Disclaimer: Sorry to disappoint the FSGOut’ers, but this isn’t one of those articles. The boys from Boston will be directing the future for years to come. This is an FSG-Figure-It-Out article pondering possible paths to make the club more competitive while these owners are in place.
This week James Pearce did his “bad news” best to tamp down the persistent links to Monaco’s versatile winger, Thomas Lemar. Pearce cited the price tag an issue for the waning interest.
— James Pearce (@JamesPearceEcho) February 8, 2018
Liverpool are sitting on a pile of cash that would make Scrooge McDuck blush after being forced to sell Phil Coutinho to Barcelona because, “dreams.” Thomas Lemar doesn’t have to be the replacement, but certainly someone who fits his profile as a facilitator from the left side who can play as the most advanced ‘eight’ in Klopp’s system or on the wing in the attack would help quite a bit.
The idea that Lemar’s rumoured £75 million price tag is too hefty of course raises concerns. If that number is too much, what of Pulisic or Asensio; two similarly outstanding young players that will only be available for mega bucks? One would assume we can safely cross those names off of the list as well.
The narrative that Liverpool select specific targets and are willing to wait them out through multiple windows to land only the perfect players for Klopp is clearly spin. The club waited a couple of months past one window to land Van Dijk. That one instance doesn’t make Liverpool holier than the other top clubs in the world. It seems fairly clear, as painful as it is to write, that the Coutinho money did at least in part balance the books from the Keita and Van Dijk deals.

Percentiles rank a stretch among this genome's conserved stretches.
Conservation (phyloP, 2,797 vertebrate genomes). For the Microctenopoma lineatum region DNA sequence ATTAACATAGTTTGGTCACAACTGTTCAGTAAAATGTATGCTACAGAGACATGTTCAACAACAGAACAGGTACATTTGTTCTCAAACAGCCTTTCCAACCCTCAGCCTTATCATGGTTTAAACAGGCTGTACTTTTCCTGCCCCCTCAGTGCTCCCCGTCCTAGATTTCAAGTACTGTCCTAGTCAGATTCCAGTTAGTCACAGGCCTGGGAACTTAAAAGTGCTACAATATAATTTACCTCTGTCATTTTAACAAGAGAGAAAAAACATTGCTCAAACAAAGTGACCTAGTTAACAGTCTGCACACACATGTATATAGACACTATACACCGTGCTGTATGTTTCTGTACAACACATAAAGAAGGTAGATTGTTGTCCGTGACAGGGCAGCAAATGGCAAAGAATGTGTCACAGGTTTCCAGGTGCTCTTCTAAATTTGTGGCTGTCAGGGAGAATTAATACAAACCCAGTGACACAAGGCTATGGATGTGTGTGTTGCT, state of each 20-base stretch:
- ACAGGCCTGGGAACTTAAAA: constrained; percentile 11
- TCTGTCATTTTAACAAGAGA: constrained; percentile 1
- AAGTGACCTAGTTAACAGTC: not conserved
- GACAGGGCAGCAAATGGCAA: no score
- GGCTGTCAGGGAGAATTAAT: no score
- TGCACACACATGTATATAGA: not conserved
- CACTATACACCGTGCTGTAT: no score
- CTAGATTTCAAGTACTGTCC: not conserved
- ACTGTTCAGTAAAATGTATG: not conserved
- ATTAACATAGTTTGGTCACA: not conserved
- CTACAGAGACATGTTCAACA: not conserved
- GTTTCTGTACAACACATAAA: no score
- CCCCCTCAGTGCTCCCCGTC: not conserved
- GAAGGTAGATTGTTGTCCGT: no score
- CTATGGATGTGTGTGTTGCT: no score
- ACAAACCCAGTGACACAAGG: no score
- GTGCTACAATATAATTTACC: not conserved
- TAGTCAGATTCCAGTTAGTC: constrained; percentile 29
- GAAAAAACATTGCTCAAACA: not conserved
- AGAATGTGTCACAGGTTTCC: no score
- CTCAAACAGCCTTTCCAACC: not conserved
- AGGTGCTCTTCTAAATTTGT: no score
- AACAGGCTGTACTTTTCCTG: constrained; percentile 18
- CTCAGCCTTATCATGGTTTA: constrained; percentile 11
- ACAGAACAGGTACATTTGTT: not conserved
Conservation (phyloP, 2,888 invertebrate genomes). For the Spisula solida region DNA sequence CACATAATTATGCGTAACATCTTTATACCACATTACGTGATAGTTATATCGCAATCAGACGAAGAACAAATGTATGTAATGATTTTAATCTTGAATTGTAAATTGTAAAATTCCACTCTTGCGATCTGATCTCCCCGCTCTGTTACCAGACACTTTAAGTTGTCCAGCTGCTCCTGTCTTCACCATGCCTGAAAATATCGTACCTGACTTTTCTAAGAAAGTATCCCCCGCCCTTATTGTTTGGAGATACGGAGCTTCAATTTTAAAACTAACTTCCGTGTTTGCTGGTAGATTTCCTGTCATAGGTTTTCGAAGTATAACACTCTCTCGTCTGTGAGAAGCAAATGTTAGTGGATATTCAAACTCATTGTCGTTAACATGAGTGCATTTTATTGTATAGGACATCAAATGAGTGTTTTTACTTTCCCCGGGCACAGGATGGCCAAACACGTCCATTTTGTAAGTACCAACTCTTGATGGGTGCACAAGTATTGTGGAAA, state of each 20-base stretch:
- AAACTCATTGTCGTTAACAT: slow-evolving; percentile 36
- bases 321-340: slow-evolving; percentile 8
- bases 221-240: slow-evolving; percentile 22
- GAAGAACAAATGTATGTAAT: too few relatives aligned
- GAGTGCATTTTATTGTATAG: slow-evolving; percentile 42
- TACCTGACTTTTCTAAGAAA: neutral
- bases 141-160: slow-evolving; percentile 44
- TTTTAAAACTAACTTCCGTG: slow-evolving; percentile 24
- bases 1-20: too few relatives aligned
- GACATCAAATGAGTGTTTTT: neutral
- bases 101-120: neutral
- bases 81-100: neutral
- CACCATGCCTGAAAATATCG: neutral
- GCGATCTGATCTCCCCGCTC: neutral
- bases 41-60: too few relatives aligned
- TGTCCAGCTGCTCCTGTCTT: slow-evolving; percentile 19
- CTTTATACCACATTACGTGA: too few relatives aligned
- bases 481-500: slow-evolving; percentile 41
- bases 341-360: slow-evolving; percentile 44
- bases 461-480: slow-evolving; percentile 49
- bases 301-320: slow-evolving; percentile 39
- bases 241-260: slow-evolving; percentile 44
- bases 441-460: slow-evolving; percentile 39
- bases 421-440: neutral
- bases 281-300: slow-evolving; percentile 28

Meanwhile, Manchester City put pen to paper on another major signing in Shakhtar’s Fred on the same day that we were disavowing Lemar, hammering home the difference in the financial heft of the two clubs.
We know the chasm is there between Liverpool and City in what we can spend on acquisitions for the senior squad. But, that can’t be the end to the story in The Reds’ quest to resurrect their global status. FSG pride themselves on figuring out creative ways around problems like this as they did in bringing the Red Sox up to the level of the vaunted Yankees.
City cannot be matched in terms of raw transfer spending power. Quietly though, they’re building something in the background that will test their rivals’ resolve and resources to an even higher degree. Manchester City now have a network of satellite football clubs in nine different countries. They are able to use these clubs to side-step FFP regulations as they did with the Frank Lampard deal. They can use it to shuttle players from their academy to get first team experience abroad or as a vacuum to pull talent from all parts of the world.
The global reach of @ManCity – currently own 9 clubs on 4 continents + the contracts of 240 footballers. The aim is to develop the world's best young talent at clubs they own and then sell them or send the best back to Man City. pic.twitter.com/klureM7eUo
— Pete Nowakowski (@petenowakowski) December 19, 2017
Liverpool aren’t going to buy up eight farm teams tomorrow. It isn’t clear that is even the best plan because no club has ever tried it before. But, how about starting with one?